Post-war America witnessed a sudden middle-class migration from urban to suburban, mostly due in part to an aging urban infrastructure and the prospects of suburban life and all that it offered for growing families. Chicago, among other major metropolitan cities, suffered greatly during this time of transition. By the mid-1950s, a revitalization project led by Chicago’s newly elected mayor, Richard J. Daley, worked to reestablish downtown Chicago and its waterfront as a center the city and its economic future. To make the Loop more attractive to singles or childless couples who preferred living in downtown urban areas, constructing a new housing complex was proposed. Working in partnership with the Building Service Employees International Union (BSEIU), who mostly financed Marina City, Mayor Daley secured a reliable backer for the new housing project. The president of the BSEIU, William McFetridge, selected Chicago native Bertrand Goldberg as the architect.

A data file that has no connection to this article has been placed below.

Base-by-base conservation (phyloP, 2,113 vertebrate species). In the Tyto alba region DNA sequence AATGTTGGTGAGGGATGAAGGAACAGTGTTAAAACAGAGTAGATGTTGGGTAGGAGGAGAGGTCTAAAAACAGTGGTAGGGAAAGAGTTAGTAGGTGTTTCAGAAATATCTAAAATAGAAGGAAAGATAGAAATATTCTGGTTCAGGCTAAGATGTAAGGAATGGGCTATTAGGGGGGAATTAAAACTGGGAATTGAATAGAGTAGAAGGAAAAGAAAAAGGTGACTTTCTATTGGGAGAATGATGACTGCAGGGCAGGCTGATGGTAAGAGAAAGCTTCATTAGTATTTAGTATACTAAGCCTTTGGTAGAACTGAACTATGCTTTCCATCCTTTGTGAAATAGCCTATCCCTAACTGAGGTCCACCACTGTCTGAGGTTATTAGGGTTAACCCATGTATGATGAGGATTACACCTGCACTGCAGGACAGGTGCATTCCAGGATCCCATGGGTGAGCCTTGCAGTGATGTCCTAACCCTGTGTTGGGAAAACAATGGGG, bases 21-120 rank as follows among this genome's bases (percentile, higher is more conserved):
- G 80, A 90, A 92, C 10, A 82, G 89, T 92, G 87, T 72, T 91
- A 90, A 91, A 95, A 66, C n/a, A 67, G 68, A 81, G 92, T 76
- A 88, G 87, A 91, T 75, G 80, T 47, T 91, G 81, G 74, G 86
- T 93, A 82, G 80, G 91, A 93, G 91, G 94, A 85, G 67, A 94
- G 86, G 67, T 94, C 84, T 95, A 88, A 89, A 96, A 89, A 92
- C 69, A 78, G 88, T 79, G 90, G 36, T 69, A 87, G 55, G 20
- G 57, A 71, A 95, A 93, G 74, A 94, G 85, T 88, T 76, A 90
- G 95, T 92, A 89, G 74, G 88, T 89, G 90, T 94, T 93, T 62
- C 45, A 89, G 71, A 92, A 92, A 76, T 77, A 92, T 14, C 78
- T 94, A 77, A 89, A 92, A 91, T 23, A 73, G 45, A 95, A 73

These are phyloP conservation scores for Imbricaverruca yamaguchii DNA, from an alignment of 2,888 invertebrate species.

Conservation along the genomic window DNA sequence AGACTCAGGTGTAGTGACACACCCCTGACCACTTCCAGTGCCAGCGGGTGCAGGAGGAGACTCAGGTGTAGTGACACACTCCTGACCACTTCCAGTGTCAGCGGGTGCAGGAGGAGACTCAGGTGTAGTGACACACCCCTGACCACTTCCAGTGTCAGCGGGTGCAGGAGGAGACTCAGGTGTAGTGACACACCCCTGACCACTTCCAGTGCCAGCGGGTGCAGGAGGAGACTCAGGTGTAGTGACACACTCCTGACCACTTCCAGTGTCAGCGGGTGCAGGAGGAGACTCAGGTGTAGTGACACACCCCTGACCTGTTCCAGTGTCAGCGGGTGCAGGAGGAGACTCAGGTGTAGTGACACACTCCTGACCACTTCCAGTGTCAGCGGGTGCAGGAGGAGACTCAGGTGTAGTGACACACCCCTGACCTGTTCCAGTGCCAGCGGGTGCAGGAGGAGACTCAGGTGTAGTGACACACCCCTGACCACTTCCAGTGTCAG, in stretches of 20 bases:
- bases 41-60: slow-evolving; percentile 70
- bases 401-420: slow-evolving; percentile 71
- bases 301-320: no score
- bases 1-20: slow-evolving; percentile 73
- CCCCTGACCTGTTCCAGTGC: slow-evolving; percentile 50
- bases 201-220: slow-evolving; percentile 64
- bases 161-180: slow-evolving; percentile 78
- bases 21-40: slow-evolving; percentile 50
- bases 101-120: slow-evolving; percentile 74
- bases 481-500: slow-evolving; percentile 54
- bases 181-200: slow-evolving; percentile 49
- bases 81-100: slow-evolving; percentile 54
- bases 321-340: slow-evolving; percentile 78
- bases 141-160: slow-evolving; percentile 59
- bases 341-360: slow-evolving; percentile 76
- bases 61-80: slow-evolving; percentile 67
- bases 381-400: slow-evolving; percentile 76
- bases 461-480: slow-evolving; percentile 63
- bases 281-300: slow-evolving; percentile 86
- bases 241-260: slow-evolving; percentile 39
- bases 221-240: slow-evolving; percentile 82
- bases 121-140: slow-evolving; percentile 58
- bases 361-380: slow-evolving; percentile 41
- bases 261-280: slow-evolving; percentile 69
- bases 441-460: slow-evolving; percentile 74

Bertrand Goldberg was born in Chicago in 1913, and first became interested in architecture in 1930 as an undergraduate student at Harvard University. Two years later, Goldberg traveled to Berlin, Germany where he studied architecture at the Bauhaus, an avant-garde school of art and design. During his time spent in Berlin, he absorbed the theories surrounding the school’s philosophy that art and design can improve the human experience, which would later influence his architectural designs. Goldberg also spent a short, but influential, three months working under Mies van der Rohe, one of the most influential modernist architects. However, the Nazi Party rose to power in January 1933. The political turmoil caused by the Nazis and the potential danger of being a Jew in Germany forced Goldberg to return to Chicago in early 1933. In 1934, he continued his education at the Armour Institute of Technology, now the Illinois Institute of Technology, where he eventually earned his degree. By 1937, Goldberg opened his own design firm that came to be known as Bertrand Goldberg Associates (BGA).